I still treasure your prayers as the Lord teaches me to trust him with my life, my plans, and my family.

On Moving, Part 2.

I unpacked that box of tea a few weeks ago.

I cried a little bit.

I remembered the girl who packed it up. I feel like I hardly know her anymore and I feel like I’m still just like her, all at the same time.

The girl who dreamed of feeling “settled” and thought that trusting would just be easier if things were consistent. The girl whose heart was so sure that if that box of tea expired in some forgotten corner of a storage facility, her hope would expire right along with it. The girl who chose to trust because God was gracious to give her the courage to trust.

I think about her a lot.

I think about her when I watch my baby girl growing up and my mind starts to race with all the ways I could mess up.

I think about her when I consider the complete lack of control I have over either of my children’s lives, born or unborn.

I think about her when bills stack up on the counter, when it gets late and I’m home alone, when I remember just how much it cost me to get a degree I don’t use.

But it’s different now. In my heart, there is a stillness and a quiet that the Lord started growing the day I packed that box of tea and breathed that prayer for the millionth time. Today, I believe. 

The way the Lord has tended the garden of my heart– there is no word for it but grace. The way he has grown up that seed of faith into peace through gentle, tender care and attention, not giving me everything that I want, but patiently giving me the things that he wants.  It is beautiful. And I am grateful.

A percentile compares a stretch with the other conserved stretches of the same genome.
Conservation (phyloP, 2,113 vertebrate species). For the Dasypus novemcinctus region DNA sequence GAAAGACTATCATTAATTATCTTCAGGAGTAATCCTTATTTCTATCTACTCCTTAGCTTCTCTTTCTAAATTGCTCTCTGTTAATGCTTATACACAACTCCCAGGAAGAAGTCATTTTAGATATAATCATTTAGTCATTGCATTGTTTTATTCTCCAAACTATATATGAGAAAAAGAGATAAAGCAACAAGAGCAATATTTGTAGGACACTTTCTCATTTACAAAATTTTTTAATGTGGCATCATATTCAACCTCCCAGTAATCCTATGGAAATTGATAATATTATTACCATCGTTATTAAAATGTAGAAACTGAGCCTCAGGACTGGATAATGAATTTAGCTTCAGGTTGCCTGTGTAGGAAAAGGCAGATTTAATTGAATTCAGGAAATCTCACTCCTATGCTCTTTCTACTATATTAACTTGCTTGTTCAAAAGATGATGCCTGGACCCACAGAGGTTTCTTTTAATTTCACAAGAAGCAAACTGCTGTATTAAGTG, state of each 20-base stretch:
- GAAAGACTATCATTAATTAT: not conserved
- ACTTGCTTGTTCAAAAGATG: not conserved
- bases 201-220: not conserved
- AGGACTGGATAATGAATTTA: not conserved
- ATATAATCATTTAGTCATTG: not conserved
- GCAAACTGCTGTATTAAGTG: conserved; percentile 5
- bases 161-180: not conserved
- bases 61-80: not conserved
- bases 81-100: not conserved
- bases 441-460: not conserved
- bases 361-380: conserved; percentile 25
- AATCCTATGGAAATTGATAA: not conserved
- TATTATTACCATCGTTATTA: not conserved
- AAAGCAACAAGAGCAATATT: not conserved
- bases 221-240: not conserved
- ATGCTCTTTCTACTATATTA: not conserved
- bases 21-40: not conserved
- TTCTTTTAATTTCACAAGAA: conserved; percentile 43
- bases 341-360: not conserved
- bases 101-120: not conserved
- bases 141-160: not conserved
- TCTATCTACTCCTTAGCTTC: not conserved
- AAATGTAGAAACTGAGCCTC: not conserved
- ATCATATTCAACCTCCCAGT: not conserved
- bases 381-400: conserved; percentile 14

And as I sit here and think about heading to the doctor’s office tomorrow to catch a glimpse of our second sweet baby, I remember these truths. And there are so many unknowns and there is so much that I can’t control.  And worry and fear want to rise in my heart, but they can’t. Not like how they used to.  The Lord has been gently, graciously tending a garden of peace where there used to be a brush pile of worry.

And I write all of this because I remember how that girl sat on the couch and cried because she just knew she wouldn’t be able to muster up the strength to hope and trust and believe for that long. And she never had to. Because the amazing, wonderful, beautiful thing about the Lord is that, while the one thing he asks us to do is to trust, He never ever asks us to do it alone. That tea expired, but my hope and my heart are thriving.

Friends, the Lord has been faithful, not only to provide us with jobs and a place to live, but to continue to grow the garden of peace in our hearts.  To call us into uncomfortable places and fortify our hearts with his faithfulness as he meets us in our need, not always (not even often) in the way that we prefer or imagine, but in a way that will make much of him. And the delight in that place? One of the best gifts I have ever received. There is no word for it but grace.

Letters to Ellie: SIX.

Dear Ellie Jo,


This morning, before the sun came up, before my alarm clock went off, before I heard birds chirping, we woke up. I heard you in your room and I went to get you. I brought you back to my room and fed and snuggled you. I watched the clock change from 6:16 to 6:17, and just like that you turned six months old.